Her son was from another class that got dissolved, because there were only a few students left during the homeroom program, and only 3 decided to enroll in the continuing program. She somehow started to choke back tears when I asked how her son is adjusting to the new schedule and new classmates, and though she said that he was okay, she looked like she had this pain in her heart.
When we were talking about the other mom getting a DevPed appointment, she apparently had theirs. And her 4 year old son was already diagnosed with Autism. She recalls that the teacher had mentioned that my daughter’s class is the most disciplined among the other groups, and that the kids were the easiest to pacify when they get unruly…
I felt that she was ashamed that her son was in the “most disciplined group,” that he might disrupt it. But I agreed with what the teacher told her, that he might adapt the habits of the students when he sees how they are in school and how they interract with each other.
She mentioned that her son was also going through therapy, and that was somehow when she got into the old group’s conversation. We all fell silent just listening to her.
We heard the kids singing “Wheels on the Bus” as their recessional song. That signaled our end of sharing.
My daughter was the first in line, and I was seated in an area they would pass by first. I was asking her what she did, gave her a hug and a kiss, when all of a sudden I heard this pained shriek. It was the new boy throwing a fit. Sofie wanted to look, but I somehow distracted her by asking if she wants to eat anything. But the other kids looked and somehow stared.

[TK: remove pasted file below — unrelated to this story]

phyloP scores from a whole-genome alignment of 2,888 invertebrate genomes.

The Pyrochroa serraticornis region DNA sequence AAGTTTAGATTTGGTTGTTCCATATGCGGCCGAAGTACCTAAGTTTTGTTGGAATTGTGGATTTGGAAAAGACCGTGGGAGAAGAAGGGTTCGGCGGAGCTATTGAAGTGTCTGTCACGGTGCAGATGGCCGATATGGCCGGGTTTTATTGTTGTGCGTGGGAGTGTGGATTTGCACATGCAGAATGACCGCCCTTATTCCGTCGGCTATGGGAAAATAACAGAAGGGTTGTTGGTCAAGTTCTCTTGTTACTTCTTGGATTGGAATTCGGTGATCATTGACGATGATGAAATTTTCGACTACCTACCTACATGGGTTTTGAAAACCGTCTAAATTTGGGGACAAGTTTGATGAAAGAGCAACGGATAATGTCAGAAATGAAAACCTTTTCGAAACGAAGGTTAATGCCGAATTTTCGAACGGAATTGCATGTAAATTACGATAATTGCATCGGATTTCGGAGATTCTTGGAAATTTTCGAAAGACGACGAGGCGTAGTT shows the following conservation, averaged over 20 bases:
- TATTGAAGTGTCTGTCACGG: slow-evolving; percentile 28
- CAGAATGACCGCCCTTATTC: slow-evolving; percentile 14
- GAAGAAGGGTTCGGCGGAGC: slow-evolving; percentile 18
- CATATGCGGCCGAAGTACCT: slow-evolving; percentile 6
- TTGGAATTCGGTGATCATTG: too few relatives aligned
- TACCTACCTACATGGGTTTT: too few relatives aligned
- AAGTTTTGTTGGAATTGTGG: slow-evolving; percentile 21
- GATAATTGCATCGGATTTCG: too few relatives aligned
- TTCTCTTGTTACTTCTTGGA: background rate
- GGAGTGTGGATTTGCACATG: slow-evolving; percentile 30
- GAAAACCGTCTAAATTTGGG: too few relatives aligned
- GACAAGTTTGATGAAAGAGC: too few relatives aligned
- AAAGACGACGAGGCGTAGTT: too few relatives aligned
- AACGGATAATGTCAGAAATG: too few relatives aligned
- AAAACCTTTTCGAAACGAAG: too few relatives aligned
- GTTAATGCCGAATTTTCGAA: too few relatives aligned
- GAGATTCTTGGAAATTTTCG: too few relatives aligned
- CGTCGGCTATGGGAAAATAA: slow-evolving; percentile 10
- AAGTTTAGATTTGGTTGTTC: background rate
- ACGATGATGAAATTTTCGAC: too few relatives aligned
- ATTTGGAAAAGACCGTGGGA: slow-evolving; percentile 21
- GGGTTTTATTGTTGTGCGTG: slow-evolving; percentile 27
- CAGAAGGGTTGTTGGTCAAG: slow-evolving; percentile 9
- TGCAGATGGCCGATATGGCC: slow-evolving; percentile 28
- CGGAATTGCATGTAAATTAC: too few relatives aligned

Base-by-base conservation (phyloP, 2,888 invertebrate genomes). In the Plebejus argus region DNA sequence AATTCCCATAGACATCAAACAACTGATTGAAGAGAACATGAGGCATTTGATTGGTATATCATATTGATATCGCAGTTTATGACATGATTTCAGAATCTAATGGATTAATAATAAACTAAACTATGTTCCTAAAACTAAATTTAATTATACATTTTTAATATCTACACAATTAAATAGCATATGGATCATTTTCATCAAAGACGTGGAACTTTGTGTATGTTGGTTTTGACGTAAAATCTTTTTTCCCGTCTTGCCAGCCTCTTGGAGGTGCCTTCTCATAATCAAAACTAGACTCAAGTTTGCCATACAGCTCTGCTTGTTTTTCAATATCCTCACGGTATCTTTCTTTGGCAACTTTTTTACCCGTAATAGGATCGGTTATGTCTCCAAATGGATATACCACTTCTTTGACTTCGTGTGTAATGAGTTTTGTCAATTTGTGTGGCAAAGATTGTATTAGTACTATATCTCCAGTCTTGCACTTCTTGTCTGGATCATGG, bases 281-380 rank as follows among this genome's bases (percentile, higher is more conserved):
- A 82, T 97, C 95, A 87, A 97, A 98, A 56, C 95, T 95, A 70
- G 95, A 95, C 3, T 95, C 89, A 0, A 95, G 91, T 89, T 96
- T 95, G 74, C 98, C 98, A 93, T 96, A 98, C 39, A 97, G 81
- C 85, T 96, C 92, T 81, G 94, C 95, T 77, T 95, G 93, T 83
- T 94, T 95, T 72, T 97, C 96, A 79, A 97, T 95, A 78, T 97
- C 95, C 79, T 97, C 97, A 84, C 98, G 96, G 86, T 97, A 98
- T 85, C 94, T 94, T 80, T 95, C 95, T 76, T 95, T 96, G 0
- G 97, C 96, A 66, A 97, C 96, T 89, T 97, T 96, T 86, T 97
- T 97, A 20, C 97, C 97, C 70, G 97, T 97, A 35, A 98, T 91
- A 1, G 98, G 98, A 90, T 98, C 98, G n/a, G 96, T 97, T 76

The other teachers came to the rescue of the teacher holding him and of the mom, who tried to help pacify too. The teachers were saying, “it’s okay,” to the new boy, but I guess it’s also for the other kids. I felt that the last thing new momma would like to feel is shame for how her son is acting, and blame that he acts that way…
When it was still the two of us in the conversation, I saw that she was trying to brush away the tears forming in her eyes. I can only imagine the pain she felt when she heard that her son is different from the other kids. I wanted to somehow tap her back or even hug her to say that it’s not her fault. That she didn’t do and isn’t doing anything wrong. This was a mom who needed support; not pity, and definitely not judgment.
If you’re a mom, or a parent, of a kid with special needs, know that they are very much that: SPECIAL. It might be a disadvantage, but even disadvantages are useful (I will have another blog on that. ☺). I can only imagine what you’re going through. I may not even give any useful advise. But I can offer you my time whenever you need to vent. And you don’t need to say sorry if your kid is doing something unruly. They are just being unique.
And to the parents of normal kids, let’s not be too quick to judge both parents and kids for needing special care. To raise a kid entails having healthy, happy, and loving parents. And if we can see that they are trying to be, despite the circumstances, let’s just give them our support, respect, and love.